Starting last Sunday, dozens of New Yorkers and some Queens elected officials gathered outside of City Hall to demand Mayor Bill de Blasio implement the New York Taxi Workers’ Alliance (NYTWA) medallion debt forgiveness plan.
The medallion system is a way of regulating the number of taxi cabs in New York City. The city can sell permits and constrain the supply of taxi cabs. Taxi medallions used to be sold for more than $1 million, now go for as low as $160,000, according to NPR. This drop in value can be credited to the introduction of unregulated companies like Uber and Lyft, which led to debt for many medallion owners.
According to the NYTWA, drivers have large monthly mortgage payments for their medallions.
“For decades, driving a NYC yellow cab and acquiring a medallion guaranteed entry into the middle class for drivers and their families, the majority of whom were immigrants,” the NYTWA statement said. “Today, that is not possible and those with medallions suffer. We have a proposal to solve an economic crisis on the verge of becoming a humanitarian crisis.”
The protesters are advocating for the federal or state government to slowly write off loans of $125,000 over no more than 20 years with a monthly mortgage of $750 (4 percent interest). If after 90 days of loan delinquency, the city can repossess the medallion and submit it for public auction.
The proposal, according to the NYTWA, would cost the city no more than $75 million over the next 20 years, but save thousands from financial ruin.
Astoria Assemblyman Zohran Mamdani attended the protest that started Sunday, Sept. 19, and has been ongoing every day, at all hours. Mamdani said there have been about 40 to 50 different people each time he has attended, which has been multiple times this week.
“There are contrasting emotions: one that is a sense of anger at the scale of this criss and how the city has been complicit in that, on the other hand there’s a sense of hope in the future that we could have,” Mamdani said.
Since companies like Lyft and Uber have completely saturated the market, it has left small medallion taxi cab owners with reduced fare prices. This issue has left drivers, mostly immigrants, with unimaginable debt, stress and has even led to death by suicide.
“This is the issue for so many of my constituents,” Mamdani said. “When I ran for office, I met so many taxi drivers in Astoria. And like in so many parts of New York City, they felt like they had not been represented by their officials. They are seen too often by representatives as a constituency that can be ignored and erased. One of the many reasons I ran for office was to change that, to ensure that we brought people who had been consigned to the margins to the center of our political priorities.”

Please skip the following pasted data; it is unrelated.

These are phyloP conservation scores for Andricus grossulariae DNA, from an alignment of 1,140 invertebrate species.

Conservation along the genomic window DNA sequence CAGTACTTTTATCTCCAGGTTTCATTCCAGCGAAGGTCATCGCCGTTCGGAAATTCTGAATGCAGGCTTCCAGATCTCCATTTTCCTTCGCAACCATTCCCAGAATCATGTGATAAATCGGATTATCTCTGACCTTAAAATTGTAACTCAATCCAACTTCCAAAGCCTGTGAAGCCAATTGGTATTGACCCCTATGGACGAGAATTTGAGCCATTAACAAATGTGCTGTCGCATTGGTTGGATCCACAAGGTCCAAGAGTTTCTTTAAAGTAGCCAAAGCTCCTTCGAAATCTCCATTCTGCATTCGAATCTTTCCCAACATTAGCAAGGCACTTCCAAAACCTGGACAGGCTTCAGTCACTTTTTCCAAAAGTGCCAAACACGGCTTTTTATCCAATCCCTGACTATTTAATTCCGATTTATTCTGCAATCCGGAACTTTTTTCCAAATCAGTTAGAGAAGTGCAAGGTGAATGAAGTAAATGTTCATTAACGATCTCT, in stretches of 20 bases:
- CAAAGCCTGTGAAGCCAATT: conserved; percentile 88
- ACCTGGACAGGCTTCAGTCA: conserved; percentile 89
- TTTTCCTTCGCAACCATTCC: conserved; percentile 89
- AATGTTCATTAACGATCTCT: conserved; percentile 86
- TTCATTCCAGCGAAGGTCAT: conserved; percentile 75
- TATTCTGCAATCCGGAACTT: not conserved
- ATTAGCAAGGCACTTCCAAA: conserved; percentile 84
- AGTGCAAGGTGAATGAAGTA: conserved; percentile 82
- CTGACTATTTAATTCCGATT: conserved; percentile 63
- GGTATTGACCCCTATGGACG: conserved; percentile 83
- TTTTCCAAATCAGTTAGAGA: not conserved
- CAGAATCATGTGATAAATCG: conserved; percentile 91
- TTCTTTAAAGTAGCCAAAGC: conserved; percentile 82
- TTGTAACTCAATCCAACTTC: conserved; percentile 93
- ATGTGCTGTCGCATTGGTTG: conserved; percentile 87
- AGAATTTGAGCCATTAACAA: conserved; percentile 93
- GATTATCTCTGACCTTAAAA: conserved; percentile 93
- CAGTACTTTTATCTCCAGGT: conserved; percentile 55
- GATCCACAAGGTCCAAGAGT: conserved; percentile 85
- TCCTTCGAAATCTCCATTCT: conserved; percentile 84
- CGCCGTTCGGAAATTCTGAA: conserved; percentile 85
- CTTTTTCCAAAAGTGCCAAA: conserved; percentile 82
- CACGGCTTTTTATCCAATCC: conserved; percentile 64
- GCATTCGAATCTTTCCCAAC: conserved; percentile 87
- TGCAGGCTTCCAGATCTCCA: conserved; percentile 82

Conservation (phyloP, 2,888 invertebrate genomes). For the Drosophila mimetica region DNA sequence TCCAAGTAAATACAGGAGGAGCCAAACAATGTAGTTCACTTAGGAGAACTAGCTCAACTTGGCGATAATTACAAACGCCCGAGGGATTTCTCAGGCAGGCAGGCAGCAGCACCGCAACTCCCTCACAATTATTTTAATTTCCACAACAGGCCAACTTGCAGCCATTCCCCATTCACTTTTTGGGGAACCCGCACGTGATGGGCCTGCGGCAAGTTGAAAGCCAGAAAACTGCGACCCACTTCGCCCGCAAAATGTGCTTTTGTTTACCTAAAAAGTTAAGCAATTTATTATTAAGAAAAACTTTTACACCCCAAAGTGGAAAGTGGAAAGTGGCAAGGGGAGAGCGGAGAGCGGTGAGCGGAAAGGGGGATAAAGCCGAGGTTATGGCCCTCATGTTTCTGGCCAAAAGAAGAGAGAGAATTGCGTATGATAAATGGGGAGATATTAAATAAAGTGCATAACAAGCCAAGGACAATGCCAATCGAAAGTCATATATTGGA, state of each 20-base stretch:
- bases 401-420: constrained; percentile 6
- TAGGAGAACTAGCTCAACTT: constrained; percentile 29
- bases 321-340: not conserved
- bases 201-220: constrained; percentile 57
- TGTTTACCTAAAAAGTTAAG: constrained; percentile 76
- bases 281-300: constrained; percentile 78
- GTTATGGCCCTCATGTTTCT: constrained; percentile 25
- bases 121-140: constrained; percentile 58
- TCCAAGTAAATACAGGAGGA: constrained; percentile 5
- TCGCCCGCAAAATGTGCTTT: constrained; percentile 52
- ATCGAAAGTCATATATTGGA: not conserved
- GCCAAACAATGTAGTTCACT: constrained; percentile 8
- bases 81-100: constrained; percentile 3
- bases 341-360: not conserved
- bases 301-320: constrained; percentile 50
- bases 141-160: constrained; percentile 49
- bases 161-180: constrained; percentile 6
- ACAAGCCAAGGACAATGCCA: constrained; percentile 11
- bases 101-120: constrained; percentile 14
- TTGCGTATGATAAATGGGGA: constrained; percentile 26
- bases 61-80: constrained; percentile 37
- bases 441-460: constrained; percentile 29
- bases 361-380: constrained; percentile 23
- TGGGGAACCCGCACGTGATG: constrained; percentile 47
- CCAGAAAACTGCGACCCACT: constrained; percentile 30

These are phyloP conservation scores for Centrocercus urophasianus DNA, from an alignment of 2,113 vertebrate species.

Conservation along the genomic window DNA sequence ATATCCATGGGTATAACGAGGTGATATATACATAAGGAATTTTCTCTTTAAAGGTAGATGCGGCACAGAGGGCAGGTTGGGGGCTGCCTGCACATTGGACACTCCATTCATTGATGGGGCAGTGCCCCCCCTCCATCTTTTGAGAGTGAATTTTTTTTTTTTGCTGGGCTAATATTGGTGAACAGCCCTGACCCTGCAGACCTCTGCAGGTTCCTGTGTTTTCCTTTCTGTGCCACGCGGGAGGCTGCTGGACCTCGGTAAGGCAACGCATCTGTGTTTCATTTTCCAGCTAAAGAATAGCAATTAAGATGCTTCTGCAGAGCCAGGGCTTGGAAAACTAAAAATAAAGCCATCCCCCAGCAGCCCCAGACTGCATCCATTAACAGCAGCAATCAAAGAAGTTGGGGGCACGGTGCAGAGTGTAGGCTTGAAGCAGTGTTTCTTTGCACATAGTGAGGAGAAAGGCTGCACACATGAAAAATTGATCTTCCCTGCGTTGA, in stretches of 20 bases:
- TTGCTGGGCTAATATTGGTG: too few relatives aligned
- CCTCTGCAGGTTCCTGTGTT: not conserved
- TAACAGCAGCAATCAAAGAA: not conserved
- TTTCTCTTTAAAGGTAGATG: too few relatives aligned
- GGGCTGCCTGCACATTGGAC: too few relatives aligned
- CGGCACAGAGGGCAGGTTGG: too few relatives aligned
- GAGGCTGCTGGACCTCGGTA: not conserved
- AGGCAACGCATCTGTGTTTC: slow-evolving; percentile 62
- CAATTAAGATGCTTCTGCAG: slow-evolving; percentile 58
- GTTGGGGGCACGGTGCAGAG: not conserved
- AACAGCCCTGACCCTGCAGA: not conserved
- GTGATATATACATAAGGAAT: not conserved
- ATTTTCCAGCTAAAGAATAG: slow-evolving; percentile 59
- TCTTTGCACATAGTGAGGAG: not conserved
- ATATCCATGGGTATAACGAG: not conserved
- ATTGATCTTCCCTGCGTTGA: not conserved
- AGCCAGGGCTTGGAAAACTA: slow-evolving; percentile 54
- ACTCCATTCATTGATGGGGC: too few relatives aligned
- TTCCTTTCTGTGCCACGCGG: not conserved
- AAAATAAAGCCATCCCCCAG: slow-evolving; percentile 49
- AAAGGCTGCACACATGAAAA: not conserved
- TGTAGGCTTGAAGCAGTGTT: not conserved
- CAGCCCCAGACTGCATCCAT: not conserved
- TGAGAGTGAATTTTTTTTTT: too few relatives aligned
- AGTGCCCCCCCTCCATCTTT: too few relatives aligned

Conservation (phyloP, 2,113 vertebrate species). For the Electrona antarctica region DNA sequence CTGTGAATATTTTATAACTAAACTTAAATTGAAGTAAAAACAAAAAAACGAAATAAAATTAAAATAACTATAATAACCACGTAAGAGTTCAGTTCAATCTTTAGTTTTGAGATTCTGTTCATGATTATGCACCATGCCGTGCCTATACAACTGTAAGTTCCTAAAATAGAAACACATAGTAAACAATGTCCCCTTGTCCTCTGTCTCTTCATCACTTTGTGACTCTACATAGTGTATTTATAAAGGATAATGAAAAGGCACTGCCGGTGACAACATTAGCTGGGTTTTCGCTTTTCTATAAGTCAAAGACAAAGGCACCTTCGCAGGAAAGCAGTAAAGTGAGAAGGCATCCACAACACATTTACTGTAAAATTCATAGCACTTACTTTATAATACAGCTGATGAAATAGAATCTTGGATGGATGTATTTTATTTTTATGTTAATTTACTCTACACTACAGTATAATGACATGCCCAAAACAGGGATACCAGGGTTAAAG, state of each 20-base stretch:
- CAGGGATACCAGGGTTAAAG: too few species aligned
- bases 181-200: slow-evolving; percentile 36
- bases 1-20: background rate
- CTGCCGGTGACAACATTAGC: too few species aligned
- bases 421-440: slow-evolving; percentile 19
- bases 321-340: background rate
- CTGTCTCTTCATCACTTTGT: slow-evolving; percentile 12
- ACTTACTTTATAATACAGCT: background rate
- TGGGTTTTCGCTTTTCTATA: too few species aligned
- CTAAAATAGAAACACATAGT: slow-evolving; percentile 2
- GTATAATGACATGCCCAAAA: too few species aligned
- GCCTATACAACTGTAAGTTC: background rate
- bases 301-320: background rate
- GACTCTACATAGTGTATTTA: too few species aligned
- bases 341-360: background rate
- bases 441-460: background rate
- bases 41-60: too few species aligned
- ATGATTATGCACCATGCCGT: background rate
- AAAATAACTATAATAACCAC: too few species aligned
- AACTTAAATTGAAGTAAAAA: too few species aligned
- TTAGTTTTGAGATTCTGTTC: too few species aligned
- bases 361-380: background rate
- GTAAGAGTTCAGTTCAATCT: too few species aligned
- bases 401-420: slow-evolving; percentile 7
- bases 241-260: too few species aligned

Mamdani has joined protests frequently this summer, even getting arrested as he fought for an extension to the eviction moratorium. However, Mamdani wishes crises like these could be resolved without protests.
“I would rather not be protesting, I would rather not get arrested,” Mamdani said. “But, the sad reality is that it often takes tactics such as these in order to generate any attention from the political class across our city and state. There is nothing I am unwilling to do if those impacted say that this can be the difference-maker.”
Mamdani plans to continue going back to these camp-outs and said if they still feel the city is not listening or taking action, the group may organize a hunger strike.
“I’ve told the drivers I’m willing to do this with them,” Mamdani said. “We have to, as elected officials, be willing to match what our constituents do in their fight for justice. I really do wish we could resolve this over conversations but oftentimes it ends with actions such as these.”
The city has played a major part in this crisis, according to Mamdani. He said the debt relief plan needs to be implemented in order to change this, and calls on Mayor Bill de Blasio to do so.